Almost 4000 out-of-pocket Lombard investors will still get only "peanuts" after the failed finance firm's receivers reached a $10 million settlement with its four directors, says one man who lost money in the company.
Lombard Finance & Investments' receivers, PwC, had made a civil claim against the company's former directors for alleged breaches of duties.
However, PwC announced yesterday a $10 million settlement had been reached involving the receivers, the four men, their insurers and an unnamed "third party".
"A lot of those secured debenture holders have either died by now or gone bust. Together with what has already been distributed I suppose it amounts to perhaps 20c [in the dollar] ... as I've said, it's peanuts."
The settlement will see another 9c in the dollar go to Lombard's 3900 secured debenture holders, who were owed $111 million when the company collapsed in 2008. This brings the total payout for investors so far to 22c in the dollar. One of the receivers, PwC partner John Fisk, said he hoped the payment would be made in about a month.
One person who lost money in Lombard, Lower Hutt man Paul Wah, said that while investors were "grateful for small mercies", the payment wasn't "great news".
"A lot of those secured debenture holders have either died by now or gone bust. Together with what has already been distributed I suppose it amounts to perhaps 20c [in the dollar] ... as I've said, it's peanuts," Wah said.
The Financial Markets Authority had filed its own civil case against the Lombard directors - Sir Douglas Graham, Michael Reeves, William Jeffries and Lawrence Bryant - but dropped this as a condition of the settlement agreement.
" ... FMA concluded that the PwC settlement represents the best outcome for Lombard investors, and that it was in the public interest to consent to the settlement and discontinue its claim," a FMA spokesman said.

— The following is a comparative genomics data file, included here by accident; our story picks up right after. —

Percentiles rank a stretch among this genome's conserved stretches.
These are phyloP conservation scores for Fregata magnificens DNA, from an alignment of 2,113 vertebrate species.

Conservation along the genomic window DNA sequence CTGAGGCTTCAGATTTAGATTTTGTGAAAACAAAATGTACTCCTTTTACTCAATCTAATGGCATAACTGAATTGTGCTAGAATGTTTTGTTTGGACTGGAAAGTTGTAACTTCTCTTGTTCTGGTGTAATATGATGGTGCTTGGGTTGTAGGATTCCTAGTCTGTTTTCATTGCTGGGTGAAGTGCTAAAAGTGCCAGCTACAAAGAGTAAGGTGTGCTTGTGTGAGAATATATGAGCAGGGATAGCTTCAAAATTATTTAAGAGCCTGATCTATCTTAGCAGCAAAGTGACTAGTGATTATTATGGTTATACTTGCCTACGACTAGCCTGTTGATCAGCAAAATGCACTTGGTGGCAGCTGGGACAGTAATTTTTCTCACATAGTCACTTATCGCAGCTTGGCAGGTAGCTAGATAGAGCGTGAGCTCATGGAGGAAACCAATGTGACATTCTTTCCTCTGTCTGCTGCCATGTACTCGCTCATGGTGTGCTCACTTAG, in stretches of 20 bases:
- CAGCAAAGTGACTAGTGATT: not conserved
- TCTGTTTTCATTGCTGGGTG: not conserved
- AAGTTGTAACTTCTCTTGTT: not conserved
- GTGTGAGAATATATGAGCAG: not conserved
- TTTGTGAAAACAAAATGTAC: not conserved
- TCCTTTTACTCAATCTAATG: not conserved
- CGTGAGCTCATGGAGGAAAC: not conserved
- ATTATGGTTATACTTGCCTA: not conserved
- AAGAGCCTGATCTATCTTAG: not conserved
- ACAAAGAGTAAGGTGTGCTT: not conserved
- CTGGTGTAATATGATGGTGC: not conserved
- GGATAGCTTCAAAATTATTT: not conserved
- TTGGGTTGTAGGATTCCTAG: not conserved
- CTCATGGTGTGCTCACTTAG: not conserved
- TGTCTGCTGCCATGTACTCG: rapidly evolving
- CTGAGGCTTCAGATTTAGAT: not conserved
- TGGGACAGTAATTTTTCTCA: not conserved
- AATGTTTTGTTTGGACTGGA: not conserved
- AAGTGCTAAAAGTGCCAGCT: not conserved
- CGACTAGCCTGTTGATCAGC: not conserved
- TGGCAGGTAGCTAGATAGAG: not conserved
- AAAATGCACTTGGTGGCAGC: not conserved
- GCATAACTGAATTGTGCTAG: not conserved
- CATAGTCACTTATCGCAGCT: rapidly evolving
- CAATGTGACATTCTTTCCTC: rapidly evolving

"Today's announcement has no bearing on FMA's other civil claims [in other cases]," he said.
Fisk said he could not reveal who the unnamed third party was as it would breach the terms of the settlement agreement.
In the case of another failed firm, Nathans Finance, PwC had also targeted the firm's auditors in its civil claim.
The Herald asked Lombard's former auditors, KPMG, if the accounting firm was the third party involved in the settlement and a spokesman said he could not comment.
After yesterday's announcement, Lombard's receivers expect the final payout to secured investors to be 25c in the dollar and Fisk said he hoped the receivership would be wrapped up in about a year.
Fisk said capital note holders who had invested $10 million and subordinated note holders who had invested $3.7 million were unsecured and unlikely to receive any return.
The four directors were found guilty of Securities Act charges in the High Court and in the Court of Appeal were sentenced to home detention.
They appealed these sentences to the Supreme Court and while it has been heard, a judgment has not been released.